Senators Call For Report On State Of Psychedelic Research

Senators Call For Report On State Of Psychedelic Research
CANNANNEW REPORT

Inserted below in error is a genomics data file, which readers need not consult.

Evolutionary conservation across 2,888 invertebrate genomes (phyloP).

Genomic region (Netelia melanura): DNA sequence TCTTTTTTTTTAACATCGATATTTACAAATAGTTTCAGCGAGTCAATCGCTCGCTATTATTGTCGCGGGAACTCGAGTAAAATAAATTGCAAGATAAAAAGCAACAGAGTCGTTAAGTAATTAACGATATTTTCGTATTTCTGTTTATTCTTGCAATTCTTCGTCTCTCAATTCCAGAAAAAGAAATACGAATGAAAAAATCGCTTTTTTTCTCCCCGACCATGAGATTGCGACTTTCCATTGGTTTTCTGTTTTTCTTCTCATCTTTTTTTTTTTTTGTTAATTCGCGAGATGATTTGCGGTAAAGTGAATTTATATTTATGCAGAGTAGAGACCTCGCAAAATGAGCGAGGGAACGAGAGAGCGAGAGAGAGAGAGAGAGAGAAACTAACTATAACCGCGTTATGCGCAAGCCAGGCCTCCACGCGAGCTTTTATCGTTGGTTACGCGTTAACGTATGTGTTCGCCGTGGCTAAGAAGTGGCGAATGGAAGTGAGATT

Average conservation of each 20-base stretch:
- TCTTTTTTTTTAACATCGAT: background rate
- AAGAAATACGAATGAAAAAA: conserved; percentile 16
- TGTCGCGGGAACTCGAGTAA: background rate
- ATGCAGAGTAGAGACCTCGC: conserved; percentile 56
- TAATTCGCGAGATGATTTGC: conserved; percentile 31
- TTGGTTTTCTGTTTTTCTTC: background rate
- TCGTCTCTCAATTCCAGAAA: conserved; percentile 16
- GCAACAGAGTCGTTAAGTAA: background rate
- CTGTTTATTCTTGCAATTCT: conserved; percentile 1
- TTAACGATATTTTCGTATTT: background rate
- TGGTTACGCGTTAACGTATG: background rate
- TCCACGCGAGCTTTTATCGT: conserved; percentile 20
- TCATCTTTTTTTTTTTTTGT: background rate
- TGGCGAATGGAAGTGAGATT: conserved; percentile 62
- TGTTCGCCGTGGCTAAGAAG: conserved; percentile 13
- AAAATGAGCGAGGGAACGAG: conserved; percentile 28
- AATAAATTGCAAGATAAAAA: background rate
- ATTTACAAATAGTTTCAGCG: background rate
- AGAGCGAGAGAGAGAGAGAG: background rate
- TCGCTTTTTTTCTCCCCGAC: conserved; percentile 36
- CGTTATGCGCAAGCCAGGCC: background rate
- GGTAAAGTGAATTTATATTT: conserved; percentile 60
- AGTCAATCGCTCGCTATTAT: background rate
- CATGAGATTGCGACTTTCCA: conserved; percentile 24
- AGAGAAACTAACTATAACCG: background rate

Originally Published At JD Supra Thanks to our Life Sciences Transactions + Licensing Group, including Matthew Karlyn, Mai Zymaris, and Hannah Koo, for contributing to this post. Stacy Cline Amin Zachary Fuchs Earlier this month, Senators Brian Schatz (D-HI) and Cory Booker (D-NJ) sent a letter to the National Institutes of Health (NIH) and the Food and Drug Administration (FDA) urging both agencies to advance research on the therapeutic effects of psychedelic drugs.[1] This letter comes at a time when psychedelics are garnering increased attention for their potential medical and therapeutic benefits, and shedding some of the stigma that has dogged them since the 1960s. Widespread approval for psychedelic treatments remains unlikely, but the tide is slowly turning. For the regulated community, this is a trend worth watching. Defining Psychedelics Psychedelics are “powerful psychoactive substances that alter perception and mood and affect numerous cognitive processes.”[2] Psychedelics include natural substances such as psilocybin (the active compound in mushrooms) and peyote, as well as synthetic substances like LSD and MDMA. Generally speaking, psychedelics are considered to be physiologically safe and non-addictive.[3] While psychedelics are not new, medical research around psychedelics has exploded in recent years. In May 2021, a Nature Medicine study showed the benefits of MDMA in relieving post-traumatic stress disorder.[4] In April 2021, a separate study from the New England Journal of Medicine demonstrated the efficacy of psilocybin in reducing symptoms of depression.[5] The Journal of the American Medical Association published similar findings in May 2021.[6] Around the same time, psychedelics have become increasingly socially acceptable for medicinal purposes. Celebrated author Michael Pollan has published two bestselling books on the topic: How to Change Your Mind and This is Your Mind on Plants. Silicon Valley and Wall Street have begun investing money into psychedelics research and development.[7] And cities around the country are beginning to decriminalize some psychedelics, with advocates for decriminalization citing the potential medical…

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